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The Plant Ecology of Ant-Hills in Calcareous Grasslands: I. Patterns of Species in Relation to Ant-Hills in Southern England

T. J. King
Journal of Ecology
Vol. 65, No. 1 (Mar., 1977), pp. 235-256
DOI: 10.2307/2259077
Stable URL: http://www.jstor.org/stable/2259077
Page Count: 24
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The Plant Ecology of Ant-Hills in Calcareous Grasslands: I. Patterns of Species in Relation to Ant-Hills in Southern England
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Abstract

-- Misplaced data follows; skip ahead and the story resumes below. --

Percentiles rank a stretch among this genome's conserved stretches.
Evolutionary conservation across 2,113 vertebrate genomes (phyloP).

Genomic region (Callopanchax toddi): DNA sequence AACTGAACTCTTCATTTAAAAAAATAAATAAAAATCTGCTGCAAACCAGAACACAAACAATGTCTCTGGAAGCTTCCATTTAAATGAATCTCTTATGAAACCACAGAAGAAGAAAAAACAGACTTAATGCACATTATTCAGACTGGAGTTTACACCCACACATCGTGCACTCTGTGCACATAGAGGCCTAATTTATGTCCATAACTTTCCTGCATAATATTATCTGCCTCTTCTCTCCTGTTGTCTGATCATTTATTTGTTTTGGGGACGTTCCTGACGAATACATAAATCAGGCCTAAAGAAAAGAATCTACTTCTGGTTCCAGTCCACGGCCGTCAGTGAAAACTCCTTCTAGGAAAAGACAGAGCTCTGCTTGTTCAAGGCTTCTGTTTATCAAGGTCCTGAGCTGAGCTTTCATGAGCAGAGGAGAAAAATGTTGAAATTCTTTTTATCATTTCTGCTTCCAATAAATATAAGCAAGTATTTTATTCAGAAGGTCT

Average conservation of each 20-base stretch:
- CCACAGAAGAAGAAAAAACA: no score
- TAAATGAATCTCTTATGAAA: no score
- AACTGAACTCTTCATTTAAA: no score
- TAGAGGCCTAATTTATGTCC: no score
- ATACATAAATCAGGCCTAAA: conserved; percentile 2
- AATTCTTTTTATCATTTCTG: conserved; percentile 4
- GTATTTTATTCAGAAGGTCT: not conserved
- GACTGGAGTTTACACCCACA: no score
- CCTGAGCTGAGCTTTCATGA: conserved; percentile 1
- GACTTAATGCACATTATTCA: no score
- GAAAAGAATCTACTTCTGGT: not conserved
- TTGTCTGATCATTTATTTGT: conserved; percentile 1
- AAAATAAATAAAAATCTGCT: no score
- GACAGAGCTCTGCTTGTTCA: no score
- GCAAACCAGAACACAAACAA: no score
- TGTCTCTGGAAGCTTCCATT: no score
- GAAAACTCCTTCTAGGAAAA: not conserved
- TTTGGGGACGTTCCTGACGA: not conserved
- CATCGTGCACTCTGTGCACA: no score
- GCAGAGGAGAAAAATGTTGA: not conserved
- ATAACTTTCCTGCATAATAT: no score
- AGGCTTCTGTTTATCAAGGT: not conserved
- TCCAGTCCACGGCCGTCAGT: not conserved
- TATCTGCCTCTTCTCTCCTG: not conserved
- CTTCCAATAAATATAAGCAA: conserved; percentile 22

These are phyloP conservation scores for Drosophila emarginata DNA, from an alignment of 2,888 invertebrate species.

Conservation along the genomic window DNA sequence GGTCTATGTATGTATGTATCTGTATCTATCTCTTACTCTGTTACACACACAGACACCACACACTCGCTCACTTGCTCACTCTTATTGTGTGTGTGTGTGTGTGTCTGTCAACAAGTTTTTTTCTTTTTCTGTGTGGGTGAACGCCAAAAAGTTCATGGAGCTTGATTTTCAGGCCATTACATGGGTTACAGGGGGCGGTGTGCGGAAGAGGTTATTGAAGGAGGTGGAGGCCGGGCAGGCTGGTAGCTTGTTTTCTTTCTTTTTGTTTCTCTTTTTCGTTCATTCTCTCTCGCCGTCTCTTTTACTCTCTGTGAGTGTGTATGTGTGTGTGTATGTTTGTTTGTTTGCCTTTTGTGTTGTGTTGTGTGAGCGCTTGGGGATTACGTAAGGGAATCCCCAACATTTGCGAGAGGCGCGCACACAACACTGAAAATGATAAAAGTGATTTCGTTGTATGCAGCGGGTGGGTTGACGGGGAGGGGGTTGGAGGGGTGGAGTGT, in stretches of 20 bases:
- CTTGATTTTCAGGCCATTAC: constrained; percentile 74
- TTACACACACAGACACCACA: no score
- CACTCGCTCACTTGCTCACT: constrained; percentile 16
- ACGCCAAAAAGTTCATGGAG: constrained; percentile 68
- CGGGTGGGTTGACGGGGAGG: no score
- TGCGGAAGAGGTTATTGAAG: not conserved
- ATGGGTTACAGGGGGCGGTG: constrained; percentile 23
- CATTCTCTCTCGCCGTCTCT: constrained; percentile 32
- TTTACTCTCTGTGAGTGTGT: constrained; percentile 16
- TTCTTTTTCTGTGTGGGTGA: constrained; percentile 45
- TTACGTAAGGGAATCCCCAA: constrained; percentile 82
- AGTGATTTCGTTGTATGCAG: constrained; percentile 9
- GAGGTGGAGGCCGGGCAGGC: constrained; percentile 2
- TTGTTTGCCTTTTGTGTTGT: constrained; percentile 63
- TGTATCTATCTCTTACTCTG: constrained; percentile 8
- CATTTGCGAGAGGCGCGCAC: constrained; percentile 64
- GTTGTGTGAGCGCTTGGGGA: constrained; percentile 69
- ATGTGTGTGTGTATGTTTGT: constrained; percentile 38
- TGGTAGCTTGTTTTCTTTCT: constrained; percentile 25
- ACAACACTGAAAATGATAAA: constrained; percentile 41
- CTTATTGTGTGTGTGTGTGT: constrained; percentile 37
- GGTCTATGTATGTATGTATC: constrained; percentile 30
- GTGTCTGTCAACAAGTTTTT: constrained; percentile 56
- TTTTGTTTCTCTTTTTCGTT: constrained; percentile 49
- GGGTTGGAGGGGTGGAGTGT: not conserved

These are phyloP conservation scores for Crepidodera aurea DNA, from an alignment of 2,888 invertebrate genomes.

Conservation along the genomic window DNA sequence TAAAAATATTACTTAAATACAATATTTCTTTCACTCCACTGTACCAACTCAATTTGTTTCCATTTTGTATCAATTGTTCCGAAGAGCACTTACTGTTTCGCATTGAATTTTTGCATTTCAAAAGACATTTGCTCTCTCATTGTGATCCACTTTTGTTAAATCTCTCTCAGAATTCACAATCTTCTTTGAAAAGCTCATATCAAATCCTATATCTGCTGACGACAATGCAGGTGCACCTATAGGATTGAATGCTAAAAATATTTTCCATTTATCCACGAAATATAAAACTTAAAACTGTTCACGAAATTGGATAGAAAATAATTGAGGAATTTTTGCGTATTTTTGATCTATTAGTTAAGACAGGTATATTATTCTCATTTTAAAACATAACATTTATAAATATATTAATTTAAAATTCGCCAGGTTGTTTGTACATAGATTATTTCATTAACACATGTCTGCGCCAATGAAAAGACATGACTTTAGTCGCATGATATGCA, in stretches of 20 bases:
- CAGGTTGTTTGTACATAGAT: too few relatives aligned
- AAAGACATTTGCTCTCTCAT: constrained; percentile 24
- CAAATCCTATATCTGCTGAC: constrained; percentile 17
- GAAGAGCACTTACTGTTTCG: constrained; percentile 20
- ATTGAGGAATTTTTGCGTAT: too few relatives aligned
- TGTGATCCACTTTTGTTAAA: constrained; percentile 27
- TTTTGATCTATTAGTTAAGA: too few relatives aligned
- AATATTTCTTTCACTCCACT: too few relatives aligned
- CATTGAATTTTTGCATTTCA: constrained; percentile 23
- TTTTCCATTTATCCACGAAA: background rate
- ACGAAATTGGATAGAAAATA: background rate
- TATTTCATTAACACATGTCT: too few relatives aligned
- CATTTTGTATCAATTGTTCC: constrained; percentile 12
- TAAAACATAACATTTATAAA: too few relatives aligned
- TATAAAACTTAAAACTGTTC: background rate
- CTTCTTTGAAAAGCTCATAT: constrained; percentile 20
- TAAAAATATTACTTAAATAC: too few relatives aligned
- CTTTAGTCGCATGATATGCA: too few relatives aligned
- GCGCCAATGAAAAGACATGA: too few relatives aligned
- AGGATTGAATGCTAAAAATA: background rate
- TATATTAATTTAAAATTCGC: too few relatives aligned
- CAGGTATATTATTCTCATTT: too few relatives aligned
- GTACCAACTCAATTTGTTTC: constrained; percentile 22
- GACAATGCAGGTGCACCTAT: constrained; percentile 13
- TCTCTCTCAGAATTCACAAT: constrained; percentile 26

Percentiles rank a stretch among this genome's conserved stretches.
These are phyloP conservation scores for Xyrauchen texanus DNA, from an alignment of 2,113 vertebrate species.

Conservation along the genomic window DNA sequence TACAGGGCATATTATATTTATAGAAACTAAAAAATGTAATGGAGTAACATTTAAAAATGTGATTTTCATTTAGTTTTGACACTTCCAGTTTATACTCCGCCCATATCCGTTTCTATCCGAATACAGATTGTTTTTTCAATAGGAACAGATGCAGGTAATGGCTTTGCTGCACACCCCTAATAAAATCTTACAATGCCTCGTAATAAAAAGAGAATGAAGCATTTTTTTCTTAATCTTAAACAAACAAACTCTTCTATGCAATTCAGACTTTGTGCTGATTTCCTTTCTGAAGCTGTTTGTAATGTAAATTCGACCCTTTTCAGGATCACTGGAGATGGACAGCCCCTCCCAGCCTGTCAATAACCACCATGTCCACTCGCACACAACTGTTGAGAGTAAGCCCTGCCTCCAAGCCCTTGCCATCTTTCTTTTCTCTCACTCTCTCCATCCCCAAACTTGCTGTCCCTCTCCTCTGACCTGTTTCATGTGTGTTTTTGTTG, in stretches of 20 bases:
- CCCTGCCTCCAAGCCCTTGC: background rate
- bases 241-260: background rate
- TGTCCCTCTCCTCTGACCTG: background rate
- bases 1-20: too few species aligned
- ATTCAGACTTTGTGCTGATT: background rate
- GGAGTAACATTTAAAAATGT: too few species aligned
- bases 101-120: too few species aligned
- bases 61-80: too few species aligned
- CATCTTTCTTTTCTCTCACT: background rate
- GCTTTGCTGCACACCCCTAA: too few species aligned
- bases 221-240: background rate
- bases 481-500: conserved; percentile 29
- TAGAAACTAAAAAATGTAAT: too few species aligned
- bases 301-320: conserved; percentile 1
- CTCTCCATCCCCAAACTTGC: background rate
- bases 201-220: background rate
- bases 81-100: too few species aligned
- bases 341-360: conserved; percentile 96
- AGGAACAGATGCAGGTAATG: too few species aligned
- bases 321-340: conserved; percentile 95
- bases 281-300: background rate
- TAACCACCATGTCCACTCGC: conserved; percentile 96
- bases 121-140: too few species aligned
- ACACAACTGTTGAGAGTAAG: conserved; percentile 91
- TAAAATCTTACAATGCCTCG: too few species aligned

(1) Ant-hills built by Lasius flavus (F.) occur frequently in permanent grasslands in southern Britain and bear a distinctive flora. (2) The vegetation of large ant-hills was compared with that of the surrounding grassland at thirteen chalk grassland and chalk heath sites in southern England. At each site, the percentage cover of each species was estimated on eight mounds and in eight associated pasture quadrats. (3) Most plant species showed consistent patterns in relation to ant-hills. (4) Annuals, particularly Arenaria serpyllifolia, were often confined to ant-hills. The perennial chamaephytes Cerastium holosteoides, Helianthemum chamaecistus and Thymus drucei were also significantly more abundant on the mounds $(P < 0.05)$. (5) Of the species which were equally abundant on and around the ant-hills, some, like Agrostis stolonifera, Campanula rotundifolia, Festuca rubra and Galium verum, are stoloniferous and able to grow up through soil heaped onto the surface of the mounds by the ants, and others, such as Euphrasia officinalis agg., Gentianella amarella, Linum catharticum and Medicago lupulina, are short-lived and able to flower on the ant-hills. (6) The perennial herbs Carex flacca, Cirsium acaule, Filipendula vulgaris, Hieracium pilosella, Leontodon hispidus, Plantago lanceolata, P. media, Poterium sanguisorba, Succisa pratensis and Trifolium pratense, together with the tufted perennial grasses Dactylis glomerata, Helictotrichon pratense and Zerna erecta, were among the species which were significantly more abundant in the pasture than on the mounds $(P < 0.05)$. (7) The differences in environment between ant-hills and the surrounding grassland are discussed in detail. Soil analyses showed no large or consistent differences in nutrient content between ant-hill and pasture soils. Compared with the surrounding pasture, the mounds have a shorter vegetation, greater dunging pressure from rabbits, and a drier soil with more bare patches, smaller structural aggregates, a lower bulk density and greater extremes of temperature.

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